Use the Smart Board to Greet Students before the Bell Rings.
Open up a notebook page on the smart board that students can sign the moment they pass through the classroom door. Each child will enjoy signing his or her name in rainbow colors using the digital pens. The teacher can post a happy face or star beside each name every time the child signs in early before the bell rings.
Morning work can be posted to the smart board with a ‘ do now’ heading. The teacher can greet children at the classroom door and remind them to read the smart board for instructions for the day. Children will know to write in their journals, what math problems to work out, what science facts to study, what historical date they should remember or what book they can read after they finish the other morning work assigned to them by the teacher. A motivational quote by a famous person posted at the top or end of the assignment could inspire the students to do their very best each day. Students can also draw pictures or list ideas about what they could do differently to have more fun in class or help the school.
Graphic organizers visually organize information using charts and graphs. Teachers are able to use these tools for the smart board to motivate students to think, create ideas, organize information and serve as a connection between concepts and critical thinking skills. Examples of graphic organizers include clocks, cluster word web charts, flow charts, ice-cream cone charts, idea wheel, persuasion maps, story maps, time-order charts, Venn diagrams, goal-reasons web, idea rake, inverted triangle, observation charts, planning charts, time line, tree charts and many other graphical organizational displays. A word wall is an organizational display of words used to support the teaching of important words, subject-specific terminology and the addition of new vocabulary words to promote independent reading and writing skills. The word wall also helps students retain the connection between words and conceptual ideas.
Concept mapping is a tool used for the creation of conceptual and mind maps. The purpose of conceptual mapping is to demonstrate knowledge previously obtained and research answers to questions that will be used for an inquiry project. Conceptual mapping will explain search strategies that will help students find informational sources that will validate the credibility of a Wikipedia article. An example of using a concept map is to have groups of students create Google search strings that include keywords used to search for information on a given topic. The teacher can help students test different operators and keywords. The results containing the best searching strategy would be recorded on the smart board concept map. The teacher and students could use digital pens to annotate the page. After touching the screen, a dialog box will appear asking if the ink layer should be saved. Pressing this option button will save the ink layer into a computer file that the students could use to compare keyword search strategies and notes.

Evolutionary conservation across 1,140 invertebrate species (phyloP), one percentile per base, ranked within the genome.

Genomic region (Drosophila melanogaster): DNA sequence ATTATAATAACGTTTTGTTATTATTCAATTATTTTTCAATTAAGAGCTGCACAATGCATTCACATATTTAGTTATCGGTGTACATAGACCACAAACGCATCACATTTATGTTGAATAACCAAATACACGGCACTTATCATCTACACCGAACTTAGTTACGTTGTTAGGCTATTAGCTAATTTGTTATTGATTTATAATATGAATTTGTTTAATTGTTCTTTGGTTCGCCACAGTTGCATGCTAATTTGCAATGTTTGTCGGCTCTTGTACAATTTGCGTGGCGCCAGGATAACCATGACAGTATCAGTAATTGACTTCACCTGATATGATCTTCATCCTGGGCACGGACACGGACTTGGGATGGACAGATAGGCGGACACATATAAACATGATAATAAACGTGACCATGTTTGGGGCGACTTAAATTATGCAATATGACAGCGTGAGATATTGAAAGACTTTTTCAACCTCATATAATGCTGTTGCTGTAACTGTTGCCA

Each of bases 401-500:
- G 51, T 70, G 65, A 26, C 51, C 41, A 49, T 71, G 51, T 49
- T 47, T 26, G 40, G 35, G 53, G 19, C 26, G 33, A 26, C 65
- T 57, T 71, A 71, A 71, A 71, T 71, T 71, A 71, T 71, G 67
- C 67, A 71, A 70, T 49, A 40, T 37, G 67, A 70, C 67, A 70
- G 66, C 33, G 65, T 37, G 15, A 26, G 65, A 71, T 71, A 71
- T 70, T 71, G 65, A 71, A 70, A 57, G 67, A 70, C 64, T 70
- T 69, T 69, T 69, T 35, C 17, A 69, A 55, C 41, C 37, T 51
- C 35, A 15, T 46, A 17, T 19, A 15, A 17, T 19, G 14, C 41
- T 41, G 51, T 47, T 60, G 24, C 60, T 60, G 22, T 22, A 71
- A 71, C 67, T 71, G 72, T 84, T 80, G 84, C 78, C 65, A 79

Playing interactive educational games using a smart board is an excellent way to review content and help students understand important concepts. Pictionary is one game that can be played using the smart board because one student can draw clues for the other students trying to guess the answers. Students can draw illustrations of new spelling, vocabulary, theme categories or grammar words to learn using the smart board tools. Math games are suitable for the interactive environment of the smart board. Learning problem solving skills is a fun and enjoyable way to solve new mathematics problems. Students can show the results of the solved problems on a new ink layer. Other game templates for the smart board include Who Wants to be a Millionaire, Are you Smarter than a Fifth Grader and Jeopardy.
Another creative game idea is for the teacher and students to write a story as a group using the smart board. Displaying a picture with a writing prompt on the smart board will help start the storytelling process. A different person can write a line of the story with a different colored pen. The teacher can transfer the completed story over to a Microsoft Word text file. Students can print out a copy of the story. Cutting and pasting the same story line into different paragraphs is an excellent way to demonstrate how there can be multiple interpretations of one line of text.